This word was later
as "sin", which gives it a very strong moral overtone. But in fact
when Jesus used it he meant "failures" or "mistakes".
And the word for God in Aramaic is Alaha.
I have also come across Sanskrit
words that have most definitely entered the Persian vocabulary, via Pahlavi.
An interesting Sanskrit word is
kundalini which has a whole spiritual philosophy behind
it. Kundalini "is the
divine, cosmic energy which exists as a latent force in everyone." George
Feuerstein writes that the kundalini is pictured as residing in
a state of potency, brilliant
as a million suns, at the lowest esoteric center (charkas) of he
body. The Hindus believe kundalini reside in the buttock area, or
the base of the charkas.
And what do we call that area in Persian? Kun.
Once again when you look
at a Persian dictionary it tells you the origin of the word kun is
Pahlavi and goes no further.
Another Sanskrit word is chakra, which means, "ring", "wheel",
and in Persian there is charkhesh, which means rotating around
an axel, or ring. Again, any reputable Persian dictionary
tells you that the origin of the word is Pahlavi.
surface or apparent
of the Sanskrit and the Pahlavi are almost the same. And since Sanskrit
is a much older language than Pahlavi, I think they should have
acknowledged its Sanskrit origin. This
is what happens when
a culture loses its continuity or when biases or fanaticism
prevent teaching the truth.
Another word that has been used for the very same
meaning both in Aramaic and Sanskrit and has entered Persian and English
languages, is yoq. In
Sanskrit yoga and in English yoke. When you examining the
meaning of them in all three cultures you will realize they have more or
the same meaning.
Yoga in Sanskrit means bringing under control that which is associated with
The Arabic or the Persian version yoq only give you
the literal meaning, which is the same in English: "a
contrivance for joining a pair of draught animals," -- in other words,
bringing them under control. If anything yog has a negative connotation
in Persian, for it also means exploitation, mainly politically. But in
English via the
gospel when Jesus says," Take my yoke upon you and learn from me... " the
word has found a meaning other than it's literal interpretation.
fascinating word in Sanskrit is Nirvana. It's literal meaning is "extinction".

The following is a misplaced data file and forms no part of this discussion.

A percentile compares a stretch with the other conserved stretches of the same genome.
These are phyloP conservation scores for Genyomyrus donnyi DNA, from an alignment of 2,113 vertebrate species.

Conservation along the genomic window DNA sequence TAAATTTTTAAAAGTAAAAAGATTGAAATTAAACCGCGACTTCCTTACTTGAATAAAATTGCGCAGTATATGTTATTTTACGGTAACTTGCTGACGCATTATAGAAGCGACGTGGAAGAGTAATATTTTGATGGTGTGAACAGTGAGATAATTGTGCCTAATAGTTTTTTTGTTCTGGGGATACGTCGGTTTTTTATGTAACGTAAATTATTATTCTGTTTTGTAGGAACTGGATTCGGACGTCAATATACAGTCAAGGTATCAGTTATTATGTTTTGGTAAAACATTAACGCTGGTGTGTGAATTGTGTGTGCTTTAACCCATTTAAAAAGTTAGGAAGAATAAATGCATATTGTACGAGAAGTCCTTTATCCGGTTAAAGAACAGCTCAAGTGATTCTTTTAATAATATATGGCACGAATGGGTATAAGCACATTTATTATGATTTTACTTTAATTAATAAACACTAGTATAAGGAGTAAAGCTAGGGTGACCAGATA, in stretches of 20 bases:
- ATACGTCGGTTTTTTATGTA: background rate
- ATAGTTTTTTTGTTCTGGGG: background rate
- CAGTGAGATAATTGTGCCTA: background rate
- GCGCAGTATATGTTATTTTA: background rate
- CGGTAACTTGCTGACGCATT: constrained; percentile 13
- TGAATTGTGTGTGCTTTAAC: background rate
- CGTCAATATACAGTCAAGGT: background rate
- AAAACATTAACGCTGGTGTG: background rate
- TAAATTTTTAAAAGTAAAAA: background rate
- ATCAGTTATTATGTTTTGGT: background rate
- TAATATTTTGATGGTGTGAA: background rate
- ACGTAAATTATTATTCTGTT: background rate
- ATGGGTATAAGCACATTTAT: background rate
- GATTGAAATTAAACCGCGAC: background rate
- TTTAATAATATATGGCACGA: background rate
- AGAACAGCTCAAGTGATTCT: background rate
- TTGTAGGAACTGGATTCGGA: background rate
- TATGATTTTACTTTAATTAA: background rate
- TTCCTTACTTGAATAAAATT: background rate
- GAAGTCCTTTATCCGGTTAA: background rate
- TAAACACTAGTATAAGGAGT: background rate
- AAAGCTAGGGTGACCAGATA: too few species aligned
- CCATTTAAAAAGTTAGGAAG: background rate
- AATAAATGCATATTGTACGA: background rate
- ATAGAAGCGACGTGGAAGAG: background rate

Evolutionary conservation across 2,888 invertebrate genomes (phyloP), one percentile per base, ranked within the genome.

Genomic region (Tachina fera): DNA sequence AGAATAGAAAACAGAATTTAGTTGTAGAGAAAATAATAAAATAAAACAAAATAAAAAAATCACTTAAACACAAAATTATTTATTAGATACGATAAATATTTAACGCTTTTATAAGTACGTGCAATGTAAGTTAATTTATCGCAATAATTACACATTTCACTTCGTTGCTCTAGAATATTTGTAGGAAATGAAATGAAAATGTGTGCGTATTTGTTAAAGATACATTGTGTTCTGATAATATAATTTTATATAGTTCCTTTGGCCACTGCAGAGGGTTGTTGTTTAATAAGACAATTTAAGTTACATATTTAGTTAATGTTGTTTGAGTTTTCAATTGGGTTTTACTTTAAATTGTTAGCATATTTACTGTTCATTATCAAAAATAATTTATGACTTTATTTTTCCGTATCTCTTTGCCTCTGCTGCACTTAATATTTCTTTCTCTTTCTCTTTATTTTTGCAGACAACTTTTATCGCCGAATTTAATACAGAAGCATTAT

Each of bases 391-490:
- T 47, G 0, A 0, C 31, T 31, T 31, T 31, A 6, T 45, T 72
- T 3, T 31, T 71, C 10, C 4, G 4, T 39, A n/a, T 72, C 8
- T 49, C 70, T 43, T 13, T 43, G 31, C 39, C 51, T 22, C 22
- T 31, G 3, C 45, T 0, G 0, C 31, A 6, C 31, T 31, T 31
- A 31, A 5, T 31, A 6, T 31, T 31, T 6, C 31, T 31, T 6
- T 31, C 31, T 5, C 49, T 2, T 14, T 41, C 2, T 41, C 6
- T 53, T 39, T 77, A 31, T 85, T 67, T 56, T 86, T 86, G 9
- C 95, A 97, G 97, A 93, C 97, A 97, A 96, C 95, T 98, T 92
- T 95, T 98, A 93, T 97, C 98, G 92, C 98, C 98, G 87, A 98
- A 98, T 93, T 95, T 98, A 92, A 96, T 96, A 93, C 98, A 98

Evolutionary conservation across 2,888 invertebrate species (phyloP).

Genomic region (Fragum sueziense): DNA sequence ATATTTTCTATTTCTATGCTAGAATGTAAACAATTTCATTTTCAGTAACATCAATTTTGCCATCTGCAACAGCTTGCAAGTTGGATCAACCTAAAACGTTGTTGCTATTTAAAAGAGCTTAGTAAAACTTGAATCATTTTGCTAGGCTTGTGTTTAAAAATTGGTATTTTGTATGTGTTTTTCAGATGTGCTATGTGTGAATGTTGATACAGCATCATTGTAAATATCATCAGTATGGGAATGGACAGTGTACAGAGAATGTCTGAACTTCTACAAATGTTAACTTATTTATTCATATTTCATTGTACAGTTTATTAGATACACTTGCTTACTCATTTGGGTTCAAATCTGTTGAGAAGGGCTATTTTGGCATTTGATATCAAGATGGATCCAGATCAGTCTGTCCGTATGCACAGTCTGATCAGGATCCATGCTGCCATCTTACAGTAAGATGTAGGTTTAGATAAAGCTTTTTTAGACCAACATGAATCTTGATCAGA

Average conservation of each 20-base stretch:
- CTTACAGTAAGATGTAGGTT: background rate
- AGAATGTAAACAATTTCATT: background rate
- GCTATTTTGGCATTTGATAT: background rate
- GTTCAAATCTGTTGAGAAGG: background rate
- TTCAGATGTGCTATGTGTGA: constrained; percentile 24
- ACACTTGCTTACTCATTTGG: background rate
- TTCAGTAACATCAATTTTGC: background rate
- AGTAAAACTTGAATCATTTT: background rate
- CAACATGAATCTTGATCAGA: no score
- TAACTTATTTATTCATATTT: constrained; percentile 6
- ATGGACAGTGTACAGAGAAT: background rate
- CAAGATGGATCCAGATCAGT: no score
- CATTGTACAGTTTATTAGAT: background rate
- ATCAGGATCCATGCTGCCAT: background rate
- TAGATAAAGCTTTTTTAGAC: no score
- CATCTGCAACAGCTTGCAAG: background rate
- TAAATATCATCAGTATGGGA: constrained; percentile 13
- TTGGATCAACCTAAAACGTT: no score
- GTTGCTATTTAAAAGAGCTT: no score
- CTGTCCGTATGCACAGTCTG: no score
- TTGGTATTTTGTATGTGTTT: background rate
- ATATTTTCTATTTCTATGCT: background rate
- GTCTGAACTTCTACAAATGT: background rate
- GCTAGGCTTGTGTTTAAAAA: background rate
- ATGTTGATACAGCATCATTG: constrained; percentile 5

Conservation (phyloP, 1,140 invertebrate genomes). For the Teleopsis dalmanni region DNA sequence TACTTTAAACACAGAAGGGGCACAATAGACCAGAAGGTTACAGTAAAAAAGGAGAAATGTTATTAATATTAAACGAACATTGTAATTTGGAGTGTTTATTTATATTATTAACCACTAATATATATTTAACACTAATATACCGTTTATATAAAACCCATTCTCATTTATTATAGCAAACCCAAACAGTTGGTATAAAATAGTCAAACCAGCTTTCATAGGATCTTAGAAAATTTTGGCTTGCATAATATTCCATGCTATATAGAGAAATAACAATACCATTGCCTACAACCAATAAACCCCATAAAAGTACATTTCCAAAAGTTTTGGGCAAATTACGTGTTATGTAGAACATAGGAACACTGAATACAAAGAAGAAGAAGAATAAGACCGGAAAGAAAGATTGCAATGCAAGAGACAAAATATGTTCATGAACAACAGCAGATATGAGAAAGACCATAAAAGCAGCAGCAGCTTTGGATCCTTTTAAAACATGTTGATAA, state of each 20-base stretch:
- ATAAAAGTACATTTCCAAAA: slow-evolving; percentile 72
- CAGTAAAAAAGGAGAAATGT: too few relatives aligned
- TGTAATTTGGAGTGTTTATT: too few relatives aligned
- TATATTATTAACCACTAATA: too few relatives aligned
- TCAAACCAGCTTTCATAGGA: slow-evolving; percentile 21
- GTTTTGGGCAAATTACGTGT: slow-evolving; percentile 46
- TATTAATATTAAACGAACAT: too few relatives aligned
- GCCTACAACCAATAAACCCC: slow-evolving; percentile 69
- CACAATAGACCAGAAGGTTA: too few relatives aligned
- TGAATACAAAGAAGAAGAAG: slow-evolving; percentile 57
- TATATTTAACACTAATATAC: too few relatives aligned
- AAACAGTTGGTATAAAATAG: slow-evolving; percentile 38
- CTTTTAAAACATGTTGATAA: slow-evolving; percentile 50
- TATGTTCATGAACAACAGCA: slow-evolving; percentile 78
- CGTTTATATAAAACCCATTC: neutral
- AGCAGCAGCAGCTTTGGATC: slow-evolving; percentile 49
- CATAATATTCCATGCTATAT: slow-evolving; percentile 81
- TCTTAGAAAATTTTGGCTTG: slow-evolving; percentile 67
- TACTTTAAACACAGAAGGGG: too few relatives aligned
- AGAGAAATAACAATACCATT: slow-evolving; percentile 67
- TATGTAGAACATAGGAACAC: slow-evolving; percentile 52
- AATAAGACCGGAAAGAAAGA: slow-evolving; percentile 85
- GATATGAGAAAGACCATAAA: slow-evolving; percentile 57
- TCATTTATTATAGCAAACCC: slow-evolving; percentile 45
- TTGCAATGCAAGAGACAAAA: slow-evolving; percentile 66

Now if you separate the first syllable from the last two, you end up with vana.
Now compare it to an Arabic or more Sufic term, fana, which means
exactly the same thing, "extinction, to die to this life while alive.
Having no existence outside of God. A unity with Allah."
Another Persian word is kar,
which means work or action. The Sanskrit word karma, also means "action".
And of course immense amount of philosophy has been written about karma, which
is intriguing both the Western and Eastern
mind . And most major religion has referred to the concept of karma in one
way or another. But once again Pahlavi claims this word for itself without
much reference to its much deeper and profounder Hindu/Buddhist roots.
thing I discovered was the similarities between some Hungarian and
Persian words, particularly in the area of personal pronouns, for
Also in Hungarian Ö, as in Persian, refers to either
of the sexes.
wonders about these striking similarities and how and when the two languages/races
mingled. There are many examples
like this in Persian
literature. In fact Persian is like the fractal universe; the closer
you look the more interesting things you find.
When you stop at
Pahlavi or Arabic as the origin of these words, you miss the whole interesting
spiritual/philosophical ideas that lie behind them. The philosophies are
sophisticated, vibrant and liberating. They can add much richness
to the daily conversation of Persian
speaking people. They link us to our greater past.
be a fantastic window to people's imagination.
But unless we remove the bi- polar opposite of "Persian" vs."Arabic" and
acknowledge the deeper connections to ancient Aramaic
and Sanskrit, we shall keep this magnificent window shut and become victims
of our own prejudices and ignorance.
I think one of
the successes of the English language is the way it has absorbed words from
languages like, Greek, Latin, German, French and many others. And
English language experts more readily acknowledge these roots in order to
give the reader a deeper appreciation and widen their horizon.
They present English as a language that can
absorb foreign words without losing its identity.
Encyclopaedia Iranica , Routledge & Kegan Paul, editor, Ehsan Yarshater,
Vol 2-3, No 1-4.
Encylopaedia of the Quran, editor, Jane Dammen Macauliffe, Brill,
The New Encylopaedia Britannica, 5th edition, Encylopaedia Britannica
Inc, London, 2003.
History of Persian Literature before Islam, Dr Ahmed Tafazuli, Sokhan
Encyclopedic Dictionary of Yoga, George, Feuerstein, Paragon House,
Nouvin Persian Dictionary, Mohammed Qarib, Bonyad publication, 1970,